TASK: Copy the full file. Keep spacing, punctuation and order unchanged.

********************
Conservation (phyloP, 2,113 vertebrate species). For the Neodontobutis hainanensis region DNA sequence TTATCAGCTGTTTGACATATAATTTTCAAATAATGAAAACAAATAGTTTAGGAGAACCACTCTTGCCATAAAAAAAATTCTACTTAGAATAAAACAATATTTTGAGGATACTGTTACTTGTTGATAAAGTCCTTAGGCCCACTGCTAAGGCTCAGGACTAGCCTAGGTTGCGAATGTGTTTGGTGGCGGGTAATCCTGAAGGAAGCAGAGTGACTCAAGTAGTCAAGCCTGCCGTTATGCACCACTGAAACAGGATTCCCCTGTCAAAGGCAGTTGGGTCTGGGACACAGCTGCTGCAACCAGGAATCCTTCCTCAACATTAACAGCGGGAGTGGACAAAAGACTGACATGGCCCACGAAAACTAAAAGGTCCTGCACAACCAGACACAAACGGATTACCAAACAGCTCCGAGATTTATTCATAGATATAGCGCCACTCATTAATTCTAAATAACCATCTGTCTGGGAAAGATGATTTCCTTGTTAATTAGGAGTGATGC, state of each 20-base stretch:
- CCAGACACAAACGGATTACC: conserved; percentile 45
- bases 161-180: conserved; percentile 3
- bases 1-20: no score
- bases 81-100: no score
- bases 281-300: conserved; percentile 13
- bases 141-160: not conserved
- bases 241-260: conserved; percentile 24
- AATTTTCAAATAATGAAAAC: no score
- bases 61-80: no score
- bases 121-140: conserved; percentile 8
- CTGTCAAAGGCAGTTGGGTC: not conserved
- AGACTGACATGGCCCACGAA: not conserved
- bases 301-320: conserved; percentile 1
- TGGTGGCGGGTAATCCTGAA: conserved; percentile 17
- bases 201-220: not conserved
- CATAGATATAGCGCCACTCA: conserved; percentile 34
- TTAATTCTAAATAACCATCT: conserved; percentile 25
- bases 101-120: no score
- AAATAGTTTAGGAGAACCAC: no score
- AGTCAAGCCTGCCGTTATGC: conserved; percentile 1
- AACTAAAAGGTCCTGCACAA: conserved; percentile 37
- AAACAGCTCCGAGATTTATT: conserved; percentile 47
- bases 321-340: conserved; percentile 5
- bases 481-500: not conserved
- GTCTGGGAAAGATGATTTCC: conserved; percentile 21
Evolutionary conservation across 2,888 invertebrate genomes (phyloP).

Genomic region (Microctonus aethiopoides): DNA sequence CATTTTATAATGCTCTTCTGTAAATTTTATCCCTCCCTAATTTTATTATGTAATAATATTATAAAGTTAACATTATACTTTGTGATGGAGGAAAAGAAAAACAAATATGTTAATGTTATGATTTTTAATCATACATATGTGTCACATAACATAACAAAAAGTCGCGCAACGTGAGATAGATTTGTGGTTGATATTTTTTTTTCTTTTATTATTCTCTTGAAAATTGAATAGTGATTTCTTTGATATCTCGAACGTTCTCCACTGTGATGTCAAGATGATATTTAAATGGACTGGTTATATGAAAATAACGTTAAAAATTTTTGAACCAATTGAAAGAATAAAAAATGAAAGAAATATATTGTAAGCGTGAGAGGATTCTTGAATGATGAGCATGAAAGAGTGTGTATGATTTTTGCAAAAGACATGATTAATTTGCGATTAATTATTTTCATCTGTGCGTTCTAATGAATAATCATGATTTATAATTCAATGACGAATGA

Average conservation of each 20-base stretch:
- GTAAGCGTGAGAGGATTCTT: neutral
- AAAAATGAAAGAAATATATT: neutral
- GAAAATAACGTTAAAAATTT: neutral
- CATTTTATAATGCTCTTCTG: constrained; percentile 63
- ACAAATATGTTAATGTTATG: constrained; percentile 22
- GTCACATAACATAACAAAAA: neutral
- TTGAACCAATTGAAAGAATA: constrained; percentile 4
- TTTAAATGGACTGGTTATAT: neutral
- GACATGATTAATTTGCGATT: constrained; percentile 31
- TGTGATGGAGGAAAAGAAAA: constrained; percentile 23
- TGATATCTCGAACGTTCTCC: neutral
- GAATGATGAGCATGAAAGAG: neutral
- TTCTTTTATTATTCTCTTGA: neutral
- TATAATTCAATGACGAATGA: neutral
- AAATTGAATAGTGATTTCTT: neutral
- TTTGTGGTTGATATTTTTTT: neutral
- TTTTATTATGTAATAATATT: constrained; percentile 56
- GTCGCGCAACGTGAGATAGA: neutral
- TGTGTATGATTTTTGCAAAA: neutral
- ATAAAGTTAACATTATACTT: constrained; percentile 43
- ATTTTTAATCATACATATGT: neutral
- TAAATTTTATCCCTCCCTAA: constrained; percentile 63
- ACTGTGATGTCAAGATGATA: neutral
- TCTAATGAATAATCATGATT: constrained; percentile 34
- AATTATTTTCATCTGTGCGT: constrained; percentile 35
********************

Conservation (phyloP, 2,113 vertebrate species). For the Neodontobutis hainanensis region DNA sequence TTATCAGCTGTTTGACATATAATTTTCAAATAATGAAAACAAATAGTTTAGGAGAACCACTCTTGCCATAAAAAAAATTCTACTTAGAATAAAACAATATTTTGAGGATACTGTTACTTGTTGATAAAGTCCTTAGGCCCACTGCTAAGGCTCAGGACTAGCCTAGGTTGCGAATGTGTTTGGTGGCGGGTAATCCTGAAGGAAGCAGAGTGACTCAAGTAGTCAAGCCTGCCGTTATGCACCACTGAAACAGGATTCCCCTGTCAAAGGCAGTTGGGTCTGGGACACAGCTGCTGCAACCAGGAATCCTTCCTCAACATTAACAGCGGGAGTGGACAAAAGACTGACATGGCCCACGAAAACTAAAAGGTCCTGCACAACCAGACACAAACGGATTACCAAACAGCTCCGAGATTTATTCATAGATATAGCGCCACTCATTAATTCTAAATAACCATCTGTCTGGGAAAGATGATTTCCTTGTTAATTAGGAGTGATGC, state of each 20-base stretch:
- CCAGACACAAACGGATTACC: conserved; percentile 45
- bases 161-180: conserved; percentile 3
- bases 1-20: no score
- bases 81-100: no score
- bases 281-300: conserved; percentile 13
- bases 141-160: not conserved
- bases 241-260: conserved; percentile 24
- AATTTTCAAATAATGAAAAC: no score
- bases 61-80: no score
- bases 121-140: conserved; percentile 8
- CTGTCAAAGGCAGTTGGGTC: not conserved
- AGACTGACATGGCCCACGAA: not conserved
- bases 301-320: conserved; percentile 1
- TGGTGGCGGGTAATCCTGAA: conserved; percentile 17
- bases 201-220: not conserved
- CATAGATATAGCGCCACTCA: conserved; percentile 34
- TTAATTCTAAATAACCATCT: conserved; percentile 25
- bases 101-120: no score
- AAATAGTTTAGGAGAACCAC: no score
- AGTCAAGCCTGCCGTTATGC: conserved; percentile 1
- AACTAAAAGGTCCTGCACAA: conserved; percentile 37
- AAACAGCTCCGAGATTTATT: conserved; percentile 47
- bases 321-340: conserved; percentile 5
- bases 481-500: not conserved
- GTCTGGGAAAGATGATTTCC: conserved; percentile 21
Evolutionary conservation across 2,888 invertebrate genomes (phyloP).

Genomic region (Microctonus aethiopoides): DNA sequence CATTTTATAATGCTCTTCTGTAAATTTTATCCCTCCCTAATTTTATTATGTAATAATATTATAAAGTTAACATTATACTTTGTGATGGAGGAAAAGAAAAACAAATATGTTAATGTTATGATTTTTAATCATACATATGTGTCACATAACATAACAAAAAGTCGCGCAACGTGAGATAGATTTGTGGTTGATATTTTTTTTTCTTTTATTATTCTCTTGAAAATTGAATAGTGATTTCTTTGATATCTCGAACGTTCTCCACTGTGATGTCAAGATGATATTTAAATGGACTGGTTATATGAAAATAACGTTAAAAATTTTTGAACCAATTGAAAGAATAAAAAATGAAAGAAATATATTGTAAGCGTGAGAGGATTCTTGAATGATGAGCATGAAAGAGTGTGTATGATTTTTGCAAAAGACATGATTAATTTGCGATTAATTATTTTCATCTGTGCGTTCTAATGAATAATCATGATTTATAATTCAATGACGAATGA

Average conservation of each 20-base stretch:
- GTAAGCGTGAGAGGATTCTT: neutral
- AAAAATGAAAGAAATATATT: neutral
- GAAAATAACGTTAAAAATTT: neutral
- CATTTTATAATGCTCTTCTG: constrained; percentile 63
- ACAAATATGTTAATGTTATG: constrained; percentile 22
- GTCACATAACATAACAAAAA: neutral
- TTGAACCAATTGAAAGAATA: constrained; percentile 4
- TTTAAATGGACTGGTTATAT: neutral
- GACATGATTAATTTGCGATT: constrained; percentile 31
- TGTGATGGAGGAAAAGAAAA: constrained; percentile 23
- TGATATCTCGAACGTTCTCC: neutral
- GAATGATGAGCATGAAAGAG: neutral
- TTCTTTTATTATTCTCTTGA: neutral
- TATAATTCAATGACGAATGA: neutral
- AAATTGAATAGTGATTTCTT: neutral
- TTTGTGGTTGATATTTTTTT: neutral
- TTTTATTATGTAATAATATT: constrained; percentile 56
- GTCGCGCAACGTGAGATAGA: neutral
- TGTGTATGATTTTTGCAAAA: neutral
- ATAAAGTTAACATTATACTT: constrained; percentile 43
- ATTTTTAATCATACATATGT: neutral
- TAAATTTTATCCCTCCCTAA: constrained; percentile 63
- ACTGTGATGTCAAGATGATA: neutral
- TCTAATGAATAATCATGATT: constrained; percentile 34
- AATTATTTTCATCTGTGCGT: constrained; percentile 35